Every CEO has the obligation to his/her workforce to ensure that the company's work environment is free of bigotry and prejudice. We all must reassure our people that, regardless of the upheaval in the national body politic, we will stand firm in defending our corporate governance and societal values.

Michael Araten, president and CEO, Smart Brands International K'NEX Brands, Hatfield.

For me, every decision considers three main constituencies: Our consumers/customers; our employees; and our shareholders. My job is to balance what is good for all of those groups. Underlying all of that is our values and what we stand for. At K'NEX, we are focused on inspiring creativity across the globe, and we have as a core value making as much as we can in the USA (which is over 90 percent at this time). Creativity requires inclusiveness and diversity.

So, for me, it's an easy call. I would have resigned. Standing up to hate, Nazis, the KKK and white supremacy is antithetical to the miracle that is the United States of America.

I will also add that public-company CEOs have multiple ways to make their voices heard and advocate for policies. (The Senate, House and governors are some quick examples). So, there is only upside to them resigning.

Rudy Karsan, founder, Karlani Capital, former Kenexa CEO, Philadelphia.

Having been a public-company CEO, I can really empathize with the difficulty of the decision. I would have resigned for the following reasons:

• There's a personal moral boundary around hate groups that I just can't tolerate. This is especially true since I'm a Muslim (with Jewish nieces and grandchildren that are half Hispanic) and there's a lot of existing baggage with [Trump's] previous commentary.

• A very large segment of our employees have spoken out about his vitriolic commentary.
Our customers are/were appalled.

We're not public so we don't have as much risk in our share price.

Donna L. Torrisi, network executive director, Family Practice & Counseling Network, Philadelphia.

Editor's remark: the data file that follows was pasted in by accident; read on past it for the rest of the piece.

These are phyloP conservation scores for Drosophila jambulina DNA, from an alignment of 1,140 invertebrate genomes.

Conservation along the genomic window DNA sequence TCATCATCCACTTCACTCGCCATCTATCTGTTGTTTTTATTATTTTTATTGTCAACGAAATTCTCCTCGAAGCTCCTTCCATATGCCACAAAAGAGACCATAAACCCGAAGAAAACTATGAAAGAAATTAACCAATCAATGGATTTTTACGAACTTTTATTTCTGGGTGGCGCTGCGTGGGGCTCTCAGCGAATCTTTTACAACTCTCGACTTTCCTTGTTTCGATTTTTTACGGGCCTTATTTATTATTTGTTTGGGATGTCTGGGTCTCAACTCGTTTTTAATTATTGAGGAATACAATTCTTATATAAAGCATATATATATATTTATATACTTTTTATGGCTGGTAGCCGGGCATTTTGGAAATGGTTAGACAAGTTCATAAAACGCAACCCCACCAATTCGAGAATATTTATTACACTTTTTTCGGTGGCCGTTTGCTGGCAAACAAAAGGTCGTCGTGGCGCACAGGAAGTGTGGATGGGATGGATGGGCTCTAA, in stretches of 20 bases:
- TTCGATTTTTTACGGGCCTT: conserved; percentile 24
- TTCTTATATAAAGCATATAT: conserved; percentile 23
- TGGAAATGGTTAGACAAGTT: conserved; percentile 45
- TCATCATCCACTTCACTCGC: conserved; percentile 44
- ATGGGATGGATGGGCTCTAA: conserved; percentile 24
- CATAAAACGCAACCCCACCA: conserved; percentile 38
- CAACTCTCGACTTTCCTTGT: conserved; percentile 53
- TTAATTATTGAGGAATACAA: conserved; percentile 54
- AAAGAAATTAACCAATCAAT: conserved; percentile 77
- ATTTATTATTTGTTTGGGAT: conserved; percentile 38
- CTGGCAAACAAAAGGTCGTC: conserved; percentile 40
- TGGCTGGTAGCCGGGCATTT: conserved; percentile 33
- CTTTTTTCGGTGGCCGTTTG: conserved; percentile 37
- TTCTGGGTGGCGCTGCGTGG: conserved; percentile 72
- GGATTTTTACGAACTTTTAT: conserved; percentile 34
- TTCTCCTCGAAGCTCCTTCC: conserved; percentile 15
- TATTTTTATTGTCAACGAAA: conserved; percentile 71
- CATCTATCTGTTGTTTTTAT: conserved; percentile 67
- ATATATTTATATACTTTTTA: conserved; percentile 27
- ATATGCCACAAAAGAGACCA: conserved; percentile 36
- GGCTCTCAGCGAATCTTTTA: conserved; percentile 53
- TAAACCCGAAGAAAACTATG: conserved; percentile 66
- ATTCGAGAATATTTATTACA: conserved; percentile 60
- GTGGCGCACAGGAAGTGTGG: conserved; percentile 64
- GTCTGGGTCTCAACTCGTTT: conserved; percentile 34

I have great respect for those who resigned from the committee as the actions of the President do not support their values re the civil rights and humanity of African American people.

What would I do? It depends. In the case of someone like Trump whose values and behaviors I deplore, it would be very difficult for me to work in any capacity of service to his administration. The one exception would be if I felt I was in a position of power to influence policy in a manner that served my values and served humanity.

Anthony M. Piccone, president, 7th Level Mortgage LLC

Upon reflection, I would have stayed on the council.

Obviously, there are various factors CEOs have to consider, their shareholders, their customers, and their responsibility to be good citizens as a company. I don't subscribe to the theory that CEOs are tepid about making such public displays if it serves a purpose for them. I do think they erred in their decision for several reasons. A person or corporation can certainly object to an action or opinion without throwing a hissy fit and walking out the door to the detriment of the greater reason they were there.

What impact will they have on the larger issue of employment and manufacturing in this country if they are on the outside looking in with no seat at the table to shape the policy moving forward?  They won that fight but lost the large battle, so who is served now without them and without the council?  The country as a whole lost on both sides. These CEOs have a large voice and could have dissented from the administration with a larger bullhorn and stayed on the council to help the very people they stuck up for in the first place.  Very childish reaction in my opinion.

Bill Cumby Jr., president, W.S. Cumby Inc., Springfield, Delaware County.

I can't possibly think of any circumstances where I'd be involved with anyone so thoroughly devoid of a moral compass, and certainly salute the CEOs and others who took a public stand against this travesty. That being said, I do hope that some of the good people in the Cabinet and the White House will stay. We clearly need sane people in positions of leadership and influence. There is just too much at stake.